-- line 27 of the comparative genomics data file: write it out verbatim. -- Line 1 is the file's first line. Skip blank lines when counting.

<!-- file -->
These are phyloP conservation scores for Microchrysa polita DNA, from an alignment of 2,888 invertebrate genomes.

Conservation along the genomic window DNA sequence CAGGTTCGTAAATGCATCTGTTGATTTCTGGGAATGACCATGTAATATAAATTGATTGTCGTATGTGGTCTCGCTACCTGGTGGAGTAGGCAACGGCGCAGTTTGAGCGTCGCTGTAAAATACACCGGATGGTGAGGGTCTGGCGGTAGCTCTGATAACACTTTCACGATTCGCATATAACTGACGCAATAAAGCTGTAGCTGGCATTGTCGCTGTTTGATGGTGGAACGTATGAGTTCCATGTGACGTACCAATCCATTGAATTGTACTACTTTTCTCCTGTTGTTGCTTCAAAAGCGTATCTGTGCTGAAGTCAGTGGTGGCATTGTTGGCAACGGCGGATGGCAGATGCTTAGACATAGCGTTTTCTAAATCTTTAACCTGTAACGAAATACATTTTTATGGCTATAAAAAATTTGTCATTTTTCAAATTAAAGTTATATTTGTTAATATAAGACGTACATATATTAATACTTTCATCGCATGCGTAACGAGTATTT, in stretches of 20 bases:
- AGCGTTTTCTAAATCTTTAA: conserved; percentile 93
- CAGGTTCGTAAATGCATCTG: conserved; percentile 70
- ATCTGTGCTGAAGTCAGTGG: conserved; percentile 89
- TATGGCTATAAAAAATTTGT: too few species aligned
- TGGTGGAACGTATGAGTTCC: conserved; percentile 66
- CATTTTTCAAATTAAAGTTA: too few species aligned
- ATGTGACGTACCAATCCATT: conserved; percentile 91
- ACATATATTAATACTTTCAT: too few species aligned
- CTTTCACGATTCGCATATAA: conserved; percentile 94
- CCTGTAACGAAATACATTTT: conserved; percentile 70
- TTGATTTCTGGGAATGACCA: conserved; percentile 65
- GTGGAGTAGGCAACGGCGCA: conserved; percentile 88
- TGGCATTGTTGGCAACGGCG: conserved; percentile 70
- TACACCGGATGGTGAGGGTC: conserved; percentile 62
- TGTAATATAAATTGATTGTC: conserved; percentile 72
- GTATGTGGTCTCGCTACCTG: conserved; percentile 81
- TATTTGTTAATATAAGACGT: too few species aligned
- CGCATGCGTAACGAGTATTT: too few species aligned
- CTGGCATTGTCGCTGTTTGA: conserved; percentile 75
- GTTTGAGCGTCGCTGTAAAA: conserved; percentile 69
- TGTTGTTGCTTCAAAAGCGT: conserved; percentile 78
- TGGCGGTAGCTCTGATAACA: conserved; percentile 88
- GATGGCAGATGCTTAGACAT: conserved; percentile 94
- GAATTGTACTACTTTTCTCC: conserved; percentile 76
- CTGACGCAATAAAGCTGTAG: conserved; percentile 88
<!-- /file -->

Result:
- CTGACGCAATAAAGCTGTAG: conserved; percentile 88